Slowly Seeking Sea Glass
It amazes me, even though I grew up right beside a beach on the North West coast of Ireland, I did not know that sea glass existed until I spent a lovely afternoon in Bundoran with my neighbour, Ciara. She spotted some on the shore and thought it would be great for a craft project.
I had to ask myself, how could I have gone over 40 years without noticing these little gems gifted from the sea? Apparently, sea glass is created slowly over time as bits of broken glass get tumbled about by sand and waves in the ocean. It can be eventually found on the seashore, especially on stony beaches after storms.
After learning this information, the next time I was at home visiting my parents, I had one mission in mind, and that was to take a walk down to the pebble beach beside their house and start hunting for some.
It felt a bit silly at first walking slowly along the shingle shore ready to pounce on anything looking a little bit shiny. There were plenty of pebbles and shells and green seaweed to be found but no glass.
However, I didn’t give up, and when I got to the end of the beach, I found my first piece. It was poking out of the small pebbles and sand and it was frosted white glass. I was delighted with myself.
Within half an hour of searching this area, I had uncovered a handful of green and white sea glass, and I was excited to bring home my treasure.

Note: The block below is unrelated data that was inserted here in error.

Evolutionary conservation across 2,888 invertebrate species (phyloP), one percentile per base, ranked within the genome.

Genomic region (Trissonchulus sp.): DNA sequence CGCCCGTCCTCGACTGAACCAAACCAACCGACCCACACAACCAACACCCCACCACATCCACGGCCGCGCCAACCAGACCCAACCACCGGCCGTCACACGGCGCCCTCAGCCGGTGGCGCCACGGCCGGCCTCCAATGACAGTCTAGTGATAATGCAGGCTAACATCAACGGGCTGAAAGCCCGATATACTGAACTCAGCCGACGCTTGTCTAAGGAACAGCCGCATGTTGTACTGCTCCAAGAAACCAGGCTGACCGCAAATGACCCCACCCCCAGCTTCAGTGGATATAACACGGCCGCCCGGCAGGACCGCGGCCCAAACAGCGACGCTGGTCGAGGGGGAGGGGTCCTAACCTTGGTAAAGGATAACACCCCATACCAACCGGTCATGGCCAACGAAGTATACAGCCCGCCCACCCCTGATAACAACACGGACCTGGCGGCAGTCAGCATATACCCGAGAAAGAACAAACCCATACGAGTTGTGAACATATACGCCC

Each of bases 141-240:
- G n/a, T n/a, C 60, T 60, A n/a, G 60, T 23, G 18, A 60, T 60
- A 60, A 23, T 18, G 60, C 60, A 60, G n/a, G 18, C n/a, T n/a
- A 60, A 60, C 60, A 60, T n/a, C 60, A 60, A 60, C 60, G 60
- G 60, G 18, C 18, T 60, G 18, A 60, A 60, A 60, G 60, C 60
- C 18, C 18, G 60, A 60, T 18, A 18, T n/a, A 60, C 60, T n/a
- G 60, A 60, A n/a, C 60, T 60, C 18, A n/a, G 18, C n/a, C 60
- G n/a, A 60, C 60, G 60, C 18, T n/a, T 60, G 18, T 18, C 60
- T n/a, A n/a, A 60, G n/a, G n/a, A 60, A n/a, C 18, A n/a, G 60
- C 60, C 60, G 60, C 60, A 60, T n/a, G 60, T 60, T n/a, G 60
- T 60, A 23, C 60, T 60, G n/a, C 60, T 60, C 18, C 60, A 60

Over the next few months, I took every opportunity to visit the pebble beach when I was at home visiting my parents and built up a small jar of sea glass in the process.
There was something so satisfying in getting down to the shore come rain or shine and getting stuck into the pebbles on the beach. I took the dog with me and in between throwing sticks for her, I would spend at least an hour covering every square inch I could, getting excited whenever I found a piece of sea glass. I even managed to find some rare blue and yellow glass which was awesome.
I think searching for sea glass is a brilliant activity to slow you down. It invites you to emerge yourself in nature, using your senses to listen to the waves, smell the sea air and touch the sand and pebbles while digging up your treasure. Afterwards, displaying the different colours and shapes of the glass in a clear jar also reminds me of the sea and those relaxing times when I’m back at home.
Eventually, after my many sea glass-seeking outings, I enjoyed a craft evening with Ciara where we decided to make something with sea glass.
I trawled Pinterest and Instagram looking for ideas, and as it was coming up to Christmas time, we decided to make sea glass Christmas cards. You can check out other sea glass craft ideas on my Pinterest board here.
I made a Christmas wreath card using a brown craft card, sea glass, and red ribbon, attaching the glass and ribbon to the card with a glue gun. I gave this card to my friend Diane as part of our handmade gift exchange this year.
Now that I’ve finally discovered sea glass, seeking it, displaying it, and crafting with it will always be a cherished activity for me. It makes me wonder, what else is there in nature that I’ve yet to discover, and is there anything you’ve discovered in nature recently that excites you?